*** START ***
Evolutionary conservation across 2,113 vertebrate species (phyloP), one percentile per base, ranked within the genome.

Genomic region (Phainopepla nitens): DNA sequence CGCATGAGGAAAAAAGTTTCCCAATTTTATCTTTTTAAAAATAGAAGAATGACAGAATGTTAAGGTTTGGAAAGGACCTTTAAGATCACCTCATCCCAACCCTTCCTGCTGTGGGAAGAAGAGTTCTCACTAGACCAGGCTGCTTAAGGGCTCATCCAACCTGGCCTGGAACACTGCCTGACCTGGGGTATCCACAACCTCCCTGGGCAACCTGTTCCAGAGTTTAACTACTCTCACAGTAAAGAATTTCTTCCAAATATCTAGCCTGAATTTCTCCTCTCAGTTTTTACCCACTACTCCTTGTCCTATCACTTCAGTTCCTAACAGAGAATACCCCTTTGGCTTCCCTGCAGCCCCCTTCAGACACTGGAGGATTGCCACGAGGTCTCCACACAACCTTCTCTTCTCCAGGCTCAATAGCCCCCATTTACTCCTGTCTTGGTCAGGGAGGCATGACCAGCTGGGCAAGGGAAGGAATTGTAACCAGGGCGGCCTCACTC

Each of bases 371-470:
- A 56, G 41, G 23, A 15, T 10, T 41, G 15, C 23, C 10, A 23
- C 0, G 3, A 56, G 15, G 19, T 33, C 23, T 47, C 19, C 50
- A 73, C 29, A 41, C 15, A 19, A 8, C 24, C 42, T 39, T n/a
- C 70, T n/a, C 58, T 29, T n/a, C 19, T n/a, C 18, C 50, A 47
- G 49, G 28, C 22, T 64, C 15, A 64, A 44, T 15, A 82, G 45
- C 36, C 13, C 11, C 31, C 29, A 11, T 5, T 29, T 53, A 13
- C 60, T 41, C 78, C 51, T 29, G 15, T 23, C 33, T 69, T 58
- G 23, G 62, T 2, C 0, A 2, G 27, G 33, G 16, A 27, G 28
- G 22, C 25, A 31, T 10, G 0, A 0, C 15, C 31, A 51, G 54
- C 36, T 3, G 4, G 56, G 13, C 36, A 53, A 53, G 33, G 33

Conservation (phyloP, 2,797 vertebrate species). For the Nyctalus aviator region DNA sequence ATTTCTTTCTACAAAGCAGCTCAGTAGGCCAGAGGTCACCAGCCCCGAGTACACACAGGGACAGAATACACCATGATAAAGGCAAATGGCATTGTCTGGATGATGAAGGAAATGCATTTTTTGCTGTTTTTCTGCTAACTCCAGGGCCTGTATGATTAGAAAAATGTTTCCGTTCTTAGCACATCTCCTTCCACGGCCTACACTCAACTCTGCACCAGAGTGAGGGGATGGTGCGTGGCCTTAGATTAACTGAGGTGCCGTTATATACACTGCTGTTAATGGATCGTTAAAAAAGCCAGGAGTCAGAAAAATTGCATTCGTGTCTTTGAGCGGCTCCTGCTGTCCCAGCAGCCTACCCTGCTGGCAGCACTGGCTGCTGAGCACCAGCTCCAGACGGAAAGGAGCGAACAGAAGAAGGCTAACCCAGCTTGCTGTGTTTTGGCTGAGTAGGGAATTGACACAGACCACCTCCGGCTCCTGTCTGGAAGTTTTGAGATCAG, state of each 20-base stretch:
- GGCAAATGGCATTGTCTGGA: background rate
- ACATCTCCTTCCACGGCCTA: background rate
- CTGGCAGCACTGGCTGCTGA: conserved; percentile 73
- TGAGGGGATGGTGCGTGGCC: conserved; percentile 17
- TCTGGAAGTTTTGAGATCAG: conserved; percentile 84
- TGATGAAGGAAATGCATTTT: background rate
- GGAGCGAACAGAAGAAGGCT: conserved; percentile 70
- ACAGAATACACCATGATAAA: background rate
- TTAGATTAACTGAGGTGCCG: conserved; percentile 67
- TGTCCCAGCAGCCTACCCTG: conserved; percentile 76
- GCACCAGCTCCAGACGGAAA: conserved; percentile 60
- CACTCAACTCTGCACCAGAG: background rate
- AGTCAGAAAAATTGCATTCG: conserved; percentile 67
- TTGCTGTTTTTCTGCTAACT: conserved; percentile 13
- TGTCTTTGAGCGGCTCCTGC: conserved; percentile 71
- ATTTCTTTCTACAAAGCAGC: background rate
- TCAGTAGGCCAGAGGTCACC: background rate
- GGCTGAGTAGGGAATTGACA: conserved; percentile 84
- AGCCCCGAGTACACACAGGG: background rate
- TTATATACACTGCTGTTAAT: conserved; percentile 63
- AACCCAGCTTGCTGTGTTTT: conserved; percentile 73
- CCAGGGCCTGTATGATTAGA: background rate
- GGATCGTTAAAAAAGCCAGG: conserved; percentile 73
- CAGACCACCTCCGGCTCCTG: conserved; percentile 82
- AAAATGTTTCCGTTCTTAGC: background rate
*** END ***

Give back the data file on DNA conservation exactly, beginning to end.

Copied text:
Evolutionary conservation across 2,113 vertebrate species (phyloP), one percentile per base, ranked within the genome.

Genomic region (Phainopepla nitens): DNA sequence CGCATGAGGAAAAAAGTTTCCCAATTTTATCTTTTTAAAAATAGAAGAATGACAGAATGTTAAGGTTTGGAAAGGACCTTTAAGATCACCTCATCCCAACCCTTCCTGCTGTGGGAAGAAGAGTTCTCACTAGACCAGGCTGCTTAAGGGCTCATCCAACCTGGCCTGGAACACTGCCTGACCTGGGGTATCCACAACCTCCCTGGGCAACCTGTTCCAGAGTTTAACTACTCTCACAGTAAAGAATTTCTTCCAAATATCTAGCCTGAATTTCTCCTCTCAGTTTTTACCCACTACTCCTTGTCCTATCACTTCAGTTCCTAACAGAGAATACCCCTTTGGCTTCCCTGCAGCCCCCTTCAGACACTGGAGGATTGCCACGAGGTCTCCACACAACCTTCTCTTCTCCAGGCTCAATAGCCCCCATTTACTCCTGTCTTGGTCAGGGAGGCATGACCAGCTGGGCAAGGGAAGGAATTGTAACCAGGGCGGCCTCACTC

Each of bases 371-470:
- A 56, G 41, G 23, A 15, T 10, T 41, G 15, C 23, C 10, A 23
- C 0, G 3, A 56, G 15, G 19, T 33, C 23, T 47, C 19, C 50
- A 73, C 29, A 41, C 15, A 19, A 8, C 24, C 42, T 39, T n/a
- C 70, T n/a, C 58, T 29, T n/a, C 19, T n/a, C 18, C 50, A 47
- G 49, G 28, C 22, T 64, C 15, A 64, A 44, T 15, A 82, G 45
- C 36, C 13, C 11, C 31, C 29, A 11, T 5, T 29, T 53, A 13
- C 60, T 41, C 78, C 51, T 29, G 15, T 23, C 33, T 69, T 58
- G 23, G 62, T 2, C 0, A 2, G 27, G 33, G 16, A 27, G 28
- G 22, C 25, A 31, T 10, G 0, A 0, C 15, C 31, A 51, G 54
- C 36, T 3, G 4, G 56, G 13, C 36, A 53, A 53, G 33, G 33

Conservation (phyloP, 2,797 vertebrate species). For the Nyctalus aviator region DNA sequence ATTTCTTTCTACAAAGCAGCTCAGTAGGCCAGAGGTCACCAGCCCCGAGTACACACAGGGACAGAATACACCATGATAAAGGCAAATGGCATTGTCTGGATGATGAAGGAAATGCATTTTTTGCTGTTTTTCTGCTAACTCCAGGGCCTGTATGATTAGAAAAATGTTTCCGTTCTTAGCACATCTCCTTCCACGGCCTACACTCAACTCTGCACCAGAGTGAGGGGATGGTGCGTGGCCTTAGATTAACTGAGGTGCCGTTATATACACTGCTGTTAATGGATCGTTAAAAAAGCCAGGAGTCAGAAAAATTGCATTCGTGTCTTTGAGCGGCTCCTGCTGTCCCAGCAGCCTACCCTGCTGGCAGCACTGGCTGCTGAGCACCAGCTCCAGACGGAAAGGAGCGAACAGAAGAAGGCTAACCCAGCTTGCTGTGTTTTGGCTGAGTAGGGAATTGACACAGACCACCTCCGGCTCCTGTCTGGAAGTTTTGAGATCAG, state of each 20-base stretch:
- GGCAAATGGCATTGTCTGGA: background rate
- ACATCTCCTTCCACGGCCTA: background rate
- CTGGCAGCACTGGCTGCTGA: conserved; percentile 73
- TGAGGGGATGGTGCGTGGCC: conserved; percentile 17
- TCTGGAAGTTTTGAGATCAG: conserved; percentile 84
- TGATGAAGGAAATGCATTTT: background rate
- GGAGCGAACAGAAGAAGGCT: conserved; percentile 70
- ACAGAATACACCATGATAAA: background rate
- TTAGATTAACTGAGGTGCCG: conserved; percentile 67
- TGTCCCAGCAGCCTACCCTG: conserved; percentile 76
- GCACCAGCTCCAGACGGAAA: conserved; percentile 60
- CACTCAACTCTGCACCAGAG: background rate
- AGTCAGAAAAATTGCATTCG: conserved; percentile 67
- TTGCTGTTTTTCTGCTAACT: conserved; percentile 13
- TGTCTTTGAGCGGCTCCTGC: conserved; percentile 71
- ATTTCTTTCTACAAAGCAGC: background rate
- TCAGTAGGCCAGAGGTCACC: background rate
- GGCTGAGTAGGGAATTGACA: conserved; percentile 84
- AGCCCCGAGTACACACAGGG: background rate
- TTATATACACTGCTGTTAAT: conserved; percentile 63
- AACCCAGCTTGCTGTGTTTT: conserved; percentile 73
- CCAGGGCCTGTATGATTAGA: background rate
- GGATCGTTAAAAAAGCCAGG: conserved; percentile 73
- CAGACCACCTCCGGCTCCTG: conserved; percentile 82
- AAAATGTTTCCGTTCTTAGC: background rate